Sean Sposito of American Banker reports that more and more banks are deploying artificial intelligence in an attempt to better understand their customers. He writes, “As BBVA Compass was tinkering with its retail banking pricing strategies last fall, robots were scraping the web behind the scenes. Like its peers, the Birmingham, Ala. bank needed to adapt to caps on interchange fees. It had to decide which benefits its retail customers would keep and which would get the ax. On a hunch, the bank decided to drop its $25 checking anniversary bonus, while keeping its debit rewards and other features. The computers confirmed that people were upset, but prodded executives to tell customer service reps and tellers to explain that BBVA Compass had decided to keep its other perks.”
He continues, “Those robots, really snippets of code dipping and diving into paragraphs and sentences across the internet, gave the bank what focus groups and pollsters would have taken months to confirm. Read more
FindtheBest (the site where users can compare some 700 topics side by side, initially discussed here) has some new capabilities on tap. This includes what it says are soft joins for relating together diverse data sets.
“Joins is a very hard database connection between two tables. Soft joins are a little more semantic,” says CEO Kevin O’Connor, co-founder of DoubleClick. “We’re linking a lot of data sets together on a loose basis.” To the end, he says, of trying to “cross-relate information a lot more, trying to discern all the data we have and give it some semantic meaning into ways people can understand it. It turns out there’s a huge, huge number of these semantic relationship between our data.”
Is it time to disrupt the hospitality survey services industry? TrustYou thinks so. Today it’s launching its ReviewAnalyst Survey, a free guest satisfaction tool that hotels and hotel chains can use to integrate information from visitor surveys with information in social media reviews, and potentially bolster their reputation among consumers as a result.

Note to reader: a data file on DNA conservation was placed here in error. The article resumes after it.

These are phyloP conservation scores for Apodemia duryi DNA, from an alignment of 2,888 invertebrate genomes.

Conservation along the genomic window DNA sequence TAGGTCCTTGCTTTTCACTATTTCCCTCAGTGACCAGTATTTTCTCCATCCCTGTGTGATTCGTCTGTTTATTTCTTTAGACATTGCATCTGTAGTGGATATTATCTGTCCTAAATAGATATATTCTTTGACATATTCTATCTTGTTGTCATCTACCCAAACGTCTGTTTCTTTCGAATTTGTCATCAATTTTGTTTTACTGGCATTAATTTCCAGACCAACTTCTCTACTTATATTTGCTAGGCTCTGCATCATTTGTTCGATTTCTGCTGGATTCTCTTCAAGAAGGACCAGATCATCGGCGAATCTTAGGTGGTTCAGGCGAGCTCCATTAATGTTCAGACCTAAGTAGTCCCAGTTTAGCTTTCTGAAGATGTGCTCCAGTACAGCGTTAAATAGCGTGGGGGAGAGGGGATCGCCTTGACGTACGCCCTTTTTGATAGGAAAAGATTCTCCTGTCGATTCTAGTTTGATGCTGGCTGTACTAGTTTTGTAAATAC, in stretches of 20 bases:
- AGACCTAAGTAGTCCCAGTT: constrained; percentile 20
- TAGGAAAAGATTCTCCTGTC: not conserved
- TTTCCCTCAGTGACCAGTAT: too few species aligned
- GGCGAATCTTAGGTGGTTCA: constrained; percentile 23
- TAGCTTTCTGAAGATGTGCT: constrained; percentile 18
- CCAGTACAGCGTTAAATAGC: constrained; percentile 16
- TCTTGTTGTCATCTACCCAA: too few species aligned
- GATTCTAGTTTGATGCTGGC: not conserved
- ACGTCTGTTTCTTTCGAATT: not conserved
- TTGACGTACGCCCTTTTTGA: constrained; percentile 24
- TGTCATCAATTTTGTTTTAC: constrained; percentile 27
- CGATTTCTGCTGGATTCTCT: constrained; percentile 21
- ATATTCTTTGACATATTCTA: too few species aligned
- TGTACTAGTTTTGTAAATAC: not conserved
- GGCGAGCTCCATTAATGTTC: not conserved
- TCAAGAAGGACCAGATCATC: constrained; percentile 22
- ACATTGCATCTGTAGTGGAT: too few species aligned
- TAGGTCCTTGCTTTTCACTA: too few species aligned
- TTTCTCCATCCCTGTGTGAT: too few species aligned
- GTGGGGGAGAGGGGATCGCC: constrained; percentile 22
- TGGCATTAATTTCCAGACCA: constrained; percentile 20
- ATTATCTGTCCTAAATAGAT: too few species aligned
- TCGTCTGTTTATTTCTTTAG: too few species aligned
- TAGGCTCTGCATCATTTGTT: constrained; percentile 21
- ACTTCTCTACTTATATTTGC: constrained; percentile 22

TrustYou already monitors social sentiment across the web in online reviews, posts, and comments for the hotel, travel, and restaurant sectors.“Our key advantage is that we are the only ones in the space, I think, who tackled the key fundamentals of how can we scale this in as many languages as we want to,” says CEO Ben Jost. “That’s very interesting for the hospitality industry, because it’s very international. We currently have 12 languages and today, if we have enough content, we can add a new language each day if we want to.
And we can learn the key concepts for a new vertical every three to four weeks.”
Palm oil is a multi-billion dollar industry, yet to date no attempt has been made for complex knowledge modeling within the Palm Oil industry. As oil palm plantation industries contain numerous changing conditions and since relevant decision making parameters are dynamic as well, an intelligent Decision Support System (DSS) that is context sensitive, environment specific and localized for the user is needed. Our proposed solution empowers the end-users through semantic and ontology development methods, where the involvement of domain experts and end-users drive the application development.